You won’t see much in the way of great paintings, but you will probably have a great — which is to say, entertaining and edifying — time. Perhaps inadvertently this show usefully parses the difference between quality and influence, reveals much about visual culture today and even provides a yardstick by which to gauge your own sophistication.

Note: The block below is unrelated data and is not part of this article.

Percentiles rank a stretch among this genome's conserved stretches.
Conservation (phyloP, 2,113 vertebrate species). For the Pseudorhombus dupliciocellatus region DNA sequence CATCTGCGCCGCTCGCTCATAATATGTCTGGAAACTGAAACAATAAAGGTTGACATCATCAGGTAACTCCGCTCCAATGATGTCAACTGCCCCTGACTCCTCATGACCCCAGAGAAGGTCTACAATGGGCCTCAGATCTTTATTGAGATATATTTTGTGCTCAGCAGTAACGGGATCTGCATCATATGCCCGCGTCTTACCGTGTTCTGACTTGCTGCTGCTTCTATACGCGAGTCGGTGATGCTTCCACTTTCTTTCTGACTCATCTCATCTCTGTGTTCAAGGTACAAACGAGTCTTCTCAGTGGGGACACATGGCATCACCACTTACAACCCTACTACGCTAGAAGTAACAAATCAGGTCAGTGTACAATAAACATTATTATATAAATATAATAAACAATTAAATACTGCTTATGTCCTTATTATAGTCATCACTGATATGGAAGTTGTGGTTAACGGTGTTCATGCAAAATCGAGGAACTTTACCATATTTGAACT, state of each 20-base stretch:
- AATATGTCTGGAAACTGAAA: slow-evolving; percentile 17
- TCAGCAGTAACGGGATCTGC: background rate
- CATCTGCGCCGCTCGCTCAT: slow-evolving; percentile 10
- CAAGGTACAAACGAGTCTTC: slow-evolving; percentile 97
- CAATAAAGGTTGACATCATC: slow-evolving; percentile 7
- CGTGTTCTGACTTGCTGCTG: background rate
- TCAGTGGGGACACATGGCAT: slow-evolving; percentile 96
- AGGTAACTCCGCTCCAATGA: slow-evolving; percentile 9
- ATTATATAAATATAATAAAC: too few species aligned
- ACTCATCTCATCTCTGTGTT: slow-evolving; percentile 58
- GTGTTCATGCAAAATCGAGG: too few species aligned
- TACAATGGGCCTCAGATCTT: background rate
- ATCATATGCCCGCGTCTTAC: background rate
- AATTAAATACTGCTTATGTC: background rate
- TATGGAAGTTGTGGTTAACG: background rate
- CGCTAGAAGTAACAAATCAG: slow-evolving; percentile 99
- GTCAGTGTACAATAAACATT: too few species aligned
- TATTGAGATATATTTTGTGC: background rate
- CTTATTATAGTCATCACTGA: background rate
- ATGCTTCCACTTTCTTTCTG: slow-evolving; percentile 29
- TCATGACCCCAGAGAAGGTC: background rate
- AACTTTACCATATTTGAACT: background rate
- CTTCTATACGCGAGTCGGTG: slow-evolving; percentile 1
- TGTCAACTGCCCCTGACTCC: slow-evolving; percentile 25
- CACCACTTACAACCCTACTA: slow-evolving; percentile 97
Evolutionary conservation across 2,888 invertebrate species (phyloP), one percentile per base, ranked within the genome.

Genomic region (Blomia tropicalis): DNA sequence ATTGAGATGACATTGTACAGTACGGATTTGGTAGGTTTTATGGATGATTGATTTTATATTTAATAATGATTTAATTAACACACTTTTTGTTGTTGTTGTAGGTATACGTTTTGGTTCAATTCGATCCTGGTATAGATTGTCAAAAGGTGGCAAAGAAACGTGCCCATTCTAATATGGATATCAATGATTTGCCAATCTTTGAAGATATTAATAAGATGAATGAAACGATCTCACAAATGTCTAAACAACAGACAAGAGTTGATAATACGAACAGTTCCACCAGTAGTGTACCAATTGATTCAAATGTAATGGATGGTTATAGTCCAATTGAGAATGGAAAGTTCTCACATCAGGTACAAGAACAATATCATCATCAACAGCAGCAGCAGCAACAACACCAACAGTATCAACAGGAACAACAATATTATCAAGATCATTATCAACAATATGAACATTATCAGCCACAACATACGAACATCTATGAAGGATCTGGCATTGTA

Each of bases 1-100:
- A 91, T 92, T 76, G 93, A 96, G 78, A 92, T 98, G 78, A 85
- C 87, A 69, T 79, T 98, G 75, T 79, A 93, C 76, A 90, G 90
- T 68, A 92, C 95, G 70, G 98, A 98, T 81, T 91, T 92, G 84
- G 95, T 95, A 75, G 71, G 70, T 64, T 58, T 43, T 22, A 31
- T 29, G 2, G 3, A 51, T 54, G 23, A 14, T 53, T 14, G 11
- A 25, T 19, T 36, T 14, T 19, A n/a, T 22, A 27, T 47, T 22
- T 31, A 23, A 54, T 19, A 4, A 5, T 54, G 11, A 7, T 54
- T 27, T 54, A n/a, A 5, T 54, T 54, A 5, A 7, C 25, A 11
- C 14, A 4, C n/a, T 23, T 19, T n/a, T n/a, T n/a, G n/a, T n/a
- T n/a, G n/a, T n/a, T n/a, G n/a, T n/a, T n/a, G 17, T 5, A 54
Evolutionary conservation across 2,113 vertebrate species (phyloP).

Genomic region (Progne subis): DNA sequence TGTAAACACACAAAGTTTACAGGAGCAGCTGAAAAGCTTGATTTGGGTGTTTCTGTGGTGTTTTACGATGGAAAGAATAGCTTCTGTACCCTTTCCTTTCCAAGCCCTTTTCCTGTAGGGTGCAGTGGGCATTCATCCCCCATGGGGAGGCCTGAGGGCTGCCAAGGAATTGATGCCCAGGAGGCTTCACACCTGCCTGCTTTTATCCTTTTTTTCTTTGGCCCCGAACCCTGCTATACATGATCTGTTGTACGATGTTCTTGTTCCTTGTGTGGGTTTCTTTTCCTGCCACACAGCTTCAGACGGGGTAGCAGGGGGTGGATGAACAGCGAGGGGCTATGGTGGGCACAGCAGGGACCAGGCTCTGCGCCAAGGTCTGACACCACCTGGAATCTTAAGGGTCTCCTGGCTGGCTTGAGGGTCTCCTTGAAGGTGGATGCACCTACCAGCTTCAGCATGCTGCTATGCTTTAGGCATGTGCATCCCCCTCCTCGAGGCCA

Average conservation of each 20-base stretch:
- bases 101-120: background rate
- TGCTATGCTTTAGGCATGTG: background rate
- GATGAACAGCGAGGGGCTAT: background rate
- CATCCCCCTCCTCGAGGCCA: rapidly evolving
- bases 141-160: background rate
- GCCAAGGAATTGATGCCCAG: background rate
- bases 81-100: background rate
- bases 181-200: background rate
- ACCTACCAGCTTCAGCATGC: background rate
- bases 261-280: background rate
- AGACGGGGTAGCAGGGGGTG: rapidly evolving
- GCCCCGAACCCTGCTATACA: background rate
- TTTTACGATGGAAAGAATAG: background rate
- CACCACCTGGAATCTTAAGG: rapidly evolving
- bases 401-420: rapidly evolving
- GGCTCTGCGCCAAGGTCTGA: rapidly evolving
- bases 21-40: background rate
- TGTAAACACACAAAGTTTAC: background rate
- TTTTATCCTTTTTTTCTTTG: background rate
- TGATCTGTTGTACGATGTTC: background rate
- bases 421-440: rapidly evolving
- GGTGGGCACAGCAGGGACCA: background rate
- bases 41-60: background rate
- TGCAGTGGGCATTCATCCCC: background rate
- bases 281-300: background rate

If you are genuinely interested in art and emerge from this show thinking that you have seen scores of outstanding paintings, you should spend more time studying other examples. For comparison the galleries adjacent to this exhibition contain two outstanding works by the Pre-Raphaelites’ French contemporaries, Eduard Manet’s “Dead Toreador” (probably 1864) and Paul Cézanne’s portrait of his father reading a newspaper (1866). Consider the simplicity, directness and mysteries of these paintings against the moralizing and endless intricacies of the Pre-Raphaelites. It